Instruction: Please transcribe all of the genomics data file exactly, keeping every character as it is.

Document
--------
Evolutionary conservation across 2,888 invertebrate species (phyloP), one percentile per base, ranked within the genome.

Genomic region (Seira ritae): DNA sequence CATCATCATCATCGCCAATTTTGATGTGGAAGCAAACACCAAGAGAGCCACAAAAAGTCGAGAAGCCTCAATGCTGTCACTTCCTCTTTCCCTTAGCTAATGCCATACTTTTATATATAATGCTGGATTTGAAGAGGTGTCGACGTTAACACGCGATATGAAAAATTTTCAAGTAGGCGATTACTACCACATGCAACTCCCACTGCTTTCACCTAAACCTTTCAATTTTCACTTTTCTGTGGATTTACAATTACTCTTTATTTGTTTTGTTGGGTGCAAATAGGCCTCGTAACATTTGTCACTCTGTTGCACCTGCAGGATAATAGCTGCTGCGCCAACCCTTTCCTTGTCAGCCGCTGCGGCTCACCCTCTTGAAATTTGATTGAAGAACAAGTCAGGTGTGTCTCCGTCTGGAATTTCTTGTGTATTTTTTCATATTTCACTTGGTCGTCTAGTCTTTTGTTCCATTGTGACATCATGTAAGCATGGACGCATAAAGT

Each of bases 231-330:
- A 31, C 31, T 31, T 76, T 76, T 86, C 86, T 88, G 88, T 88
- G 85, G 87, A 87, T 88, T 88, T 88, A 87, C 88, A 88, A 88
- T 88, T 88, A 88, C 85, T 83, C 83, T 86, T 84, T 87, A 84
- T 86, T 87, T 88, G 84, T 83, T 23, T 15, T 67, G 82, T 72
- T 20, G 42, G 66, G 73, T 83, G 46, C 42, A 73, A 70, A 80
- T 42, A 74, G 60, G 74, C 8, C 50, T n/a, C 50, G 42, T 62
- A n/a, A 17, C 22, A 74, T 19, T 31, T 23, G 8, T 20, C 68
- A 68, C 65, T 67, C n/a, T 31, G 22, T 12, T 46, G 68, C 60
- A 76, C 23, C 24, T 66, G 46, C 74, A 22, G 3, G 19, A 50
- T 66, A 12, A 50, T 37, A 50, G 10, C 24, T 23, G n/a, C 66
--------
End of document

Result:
Evolutionary conservation across 2,888 invertebrate species (phyloP), one percentile per base, ranked within the genome.

Genomic region (Seira ritae): DNA sequence CATCATCATCATCGCCAATTTTGATGTGGAAGCAAACACCAAGAGAGCCACAAAAAGTCGAGAAGCCTCAATGCTGTCACTTCCTCTTTCCCTTAGCTAATGCCATACTTTTATATATAATGCTGGATTTGAAGAGGTGTCGACGTTAACACGCGATATGAAAAATTTTCAAGTAGGCGATTACTACCACATGCAACTCCCACTGCTTTCACCTAAACCTTTCAATTTTCACTTTTCTGTGGATTTACAATTACTCTTTATTTGTTTTGTTGGGTGCAAATAGGCCTCGTAACATTTGTCACTCTGTTGCACCTGCAGGATAATAGCTGCTGCGCCAACCCTTTCCTTGTCAGCCGCTGCGGCTCACCCTCTTGAAATTTGATTGAAGAACAAGTCAGGTGTGTCTCCGTCTGGAATTTCTTGTGTATTTTTTCATATTTCACTTGGTCGTCTAGTCTTTTGTTCCATTGTGACATCATGTAAGCATGGACGCATAAAGT

Each of bases 231-330:
- A 31, C 31, T 31, T 76, T 76, T 86, C 86, T 88, G 88, T 88
- G 85, G 87, A 87, T 88, T 88, T 88, A 87, C 88, A 88, A 88
- T 88, T 88, A 88, C 85, T 83, C 83, T 86, T 84, T 87, A 84
- T 86, T 87, T 88, G 84, T 83, T 23, T 15, T 67, G 82, T 72
- T 20, G 42, G 66, G 73, T 83, G 46, C 42, A 73, A 70, A 80
- T 42, A 74, G 60, G 74, C 8, C 50, T n/a, C 50, G 42, T 62
- A n/a, A 17, C 22, A 74, T 19, T 31, T 23, G 8, T 20, C 68
- A 68, C 65, T 67, C n/a, T 31, G 22, T 12, T 46, G 68, C 60
- A 76, C 23, C 24, T 66, G 46, C 74, A 22, G 3, G 19, A 50
- T 66, A 12, A 50, T 37, A 50, G 10, C 24, T 23, G n/a, C 66